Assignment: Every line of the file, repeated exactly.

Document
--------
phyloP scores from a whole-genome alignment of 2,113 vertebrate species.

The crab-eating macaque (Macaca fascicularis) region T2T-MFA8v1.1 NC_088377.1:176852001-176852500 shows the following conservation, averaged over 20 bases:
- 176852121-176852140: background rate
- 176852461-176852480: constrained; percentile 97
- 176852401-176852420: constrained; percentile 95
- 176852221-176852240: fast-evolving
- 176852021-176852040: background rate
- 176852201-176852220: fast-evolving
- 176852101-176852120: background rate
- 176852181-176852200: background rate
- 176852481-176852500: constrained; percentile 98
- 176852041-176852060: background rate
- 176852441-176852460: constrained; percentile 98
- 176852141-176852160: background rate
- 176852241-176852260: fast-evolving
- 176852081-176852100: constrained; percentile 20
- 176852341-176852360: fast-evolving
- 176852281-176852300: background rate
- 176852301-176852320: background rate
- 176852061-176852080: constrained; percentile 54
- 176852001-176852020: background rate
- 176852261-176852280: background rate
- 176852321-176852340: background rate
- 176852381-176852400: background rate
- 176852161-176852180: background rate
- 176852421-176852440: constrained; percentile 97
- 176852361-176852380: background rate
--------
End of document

phyloP scores from a whole-genome alignment of 2,113 vertebrate species.

The crab-eating macaque (Macaca fascicularis) region T2T-MFA8v1.1 NC_088377.1:176852001-176852500 shows the following conservation, averaged over 20 bases:
- 176852121-176852140: background rate
- 176852461-176852480: constrained; percentile 97
- 176852401-176852420: constrained; percentile 95
- 176852221-176852240: fast-evolving
- 176852021-176852040: background rate
- 176852201-176852220: fast-evolving
- 176852101-176852120: background rate
- 176852181-176852200: background rate
- 176852481-176852500: constrained; percentile 98
- 176852041-176852060: background rate
- 176852441-176852460: constrained; percentile 98
- 176852141-176852160: background rate
- 176852241-176852260: fast-evolving
- 176852081-176852100: constrained; percentile 20
- 176852341-176852360: fast-evolving
- 176852281-176852300: background rate
- 176852301-176852320: background rate
- 176852061-176852080: constrained; percentile 54
- 176852001-176852020: background rate
- 176852261-176852280: background rate
- 176852321-176852340: background rate
- 176852381-176852400: background rate
- 176852161-176852180: background rate
- 176852421-176852440: constrained; percentile 97
- 176852361-176852380: background rate